Even as the Derek Chauvin case was fresh in memory – the reading of the verdict in a Minneapolis courtroom, the shackling of the former police officer, the jubilation at what many saw as justice in the death of George Floyd – even then, blood flowed on America’s streets.
At least six people were fatally shot by officers across the United States in the 24 hours after jurors reached a verdict in the murder case against Chauvin last Tuesday.
The deaths, in some cases, sparked new cries for justice. Some said they reflect an urgent need for radical changes to American policing – a need that the Chauvin verdict cannot paper over. For others, the shootings are a tragic reminder of the difficult and dangerous decisions law enforcement face daily.
The shooting of Andrew Brown Jr.
On Friday of last week, seven North Carolina deputies in Elizabeth City were placed on leave, two resigned and one retired, in the aftermath of a Black man with a history of drug convictions being shot and killed by officers serving drug-related search and arrest warrants.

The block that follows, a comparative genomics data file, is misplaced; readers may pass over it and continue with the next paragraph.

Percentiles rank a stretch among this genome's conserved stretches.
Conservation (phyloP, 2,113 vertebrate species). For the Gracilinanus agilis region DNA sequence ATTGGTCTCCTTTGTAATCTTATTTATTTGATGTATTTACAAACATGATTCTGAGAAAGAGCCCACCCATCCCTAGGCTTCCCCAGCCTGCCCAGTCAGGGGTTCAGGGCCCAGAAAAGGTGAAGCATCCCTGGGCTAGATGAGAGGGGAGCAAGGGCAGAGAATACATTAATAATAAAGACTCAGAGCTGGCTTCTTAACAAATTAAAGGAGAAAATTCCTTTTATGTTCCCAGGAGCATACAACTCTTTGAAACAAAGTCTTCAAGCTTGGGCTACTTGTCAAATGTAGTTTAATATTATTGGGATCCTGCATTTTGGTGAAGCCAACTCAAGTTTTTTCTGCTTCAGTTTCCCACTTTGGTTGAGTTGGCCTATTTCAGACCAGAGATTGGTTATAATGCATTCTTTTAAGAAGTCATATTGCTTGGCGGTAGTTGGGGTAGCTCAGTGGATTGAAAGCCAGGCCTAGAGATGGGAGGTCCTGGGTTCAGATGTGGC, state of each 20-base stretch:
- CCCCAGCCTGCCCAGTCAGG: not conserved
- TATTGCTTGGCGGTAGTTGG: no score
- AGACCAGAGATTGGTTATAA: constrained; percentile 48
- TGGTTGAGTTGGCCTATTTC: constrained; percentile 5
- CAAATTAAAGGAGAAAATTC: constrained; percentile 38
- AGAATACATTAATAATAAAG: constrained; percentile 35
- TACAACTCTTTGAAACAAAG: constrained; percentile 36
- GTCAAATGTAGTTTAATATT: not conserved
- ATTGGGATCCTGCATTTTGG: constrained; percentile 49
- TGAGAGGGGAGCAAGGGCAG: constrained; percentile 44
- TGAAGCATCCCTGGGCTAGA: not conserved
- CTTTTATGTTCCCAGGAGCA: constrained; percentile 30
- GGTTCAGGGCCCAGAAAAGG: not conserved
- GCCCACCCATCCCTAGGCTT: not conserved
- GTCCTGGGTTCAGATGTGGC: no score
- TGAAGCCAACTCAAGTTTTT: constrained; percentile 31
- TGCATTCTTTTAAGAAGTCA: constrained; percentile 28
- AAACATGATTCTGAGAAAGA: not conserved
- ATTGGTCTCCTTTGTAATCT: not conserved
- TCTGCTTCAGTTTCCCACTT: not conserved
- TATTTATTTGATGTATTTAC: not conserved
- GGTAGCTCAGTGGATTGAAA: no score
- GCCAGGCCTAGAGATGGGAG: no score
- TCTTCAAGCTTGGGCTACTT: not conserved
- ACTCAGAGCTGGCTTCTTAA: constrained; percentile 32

Recordings of scanner traffic compiled by BroadCastify.com from the morning of the shooting include emergency personnel indicating that Andrew Brown Jr. was shot in the back, but members of Brown's family shown a 20-second portion of police body cam video say he was shot in the back of the head.
An eyewitness has said that deputies fired shots at Brown as he tried to drive away, and a car authorities removed from the scene appeared to have multiple bullet holes and a shattered back window. Attorneys for his family said Monday after relatives viewed limited body camera footage that Brown Jr. had his hands on the steering wheel when police opened fire.
“My dad got executed just by trying to save his own life,” said Brown’s adult son Khalil Ferebee, who watched the video.
Attorney Chantel Cherry-Lassiter, who watched the video multiple times and took notes, said the shooting started as soon as the video began and that she lost count of the number of gunshots fired by law enforcement officers armed with rifles and handguns. She said she counted as many as eight deputies.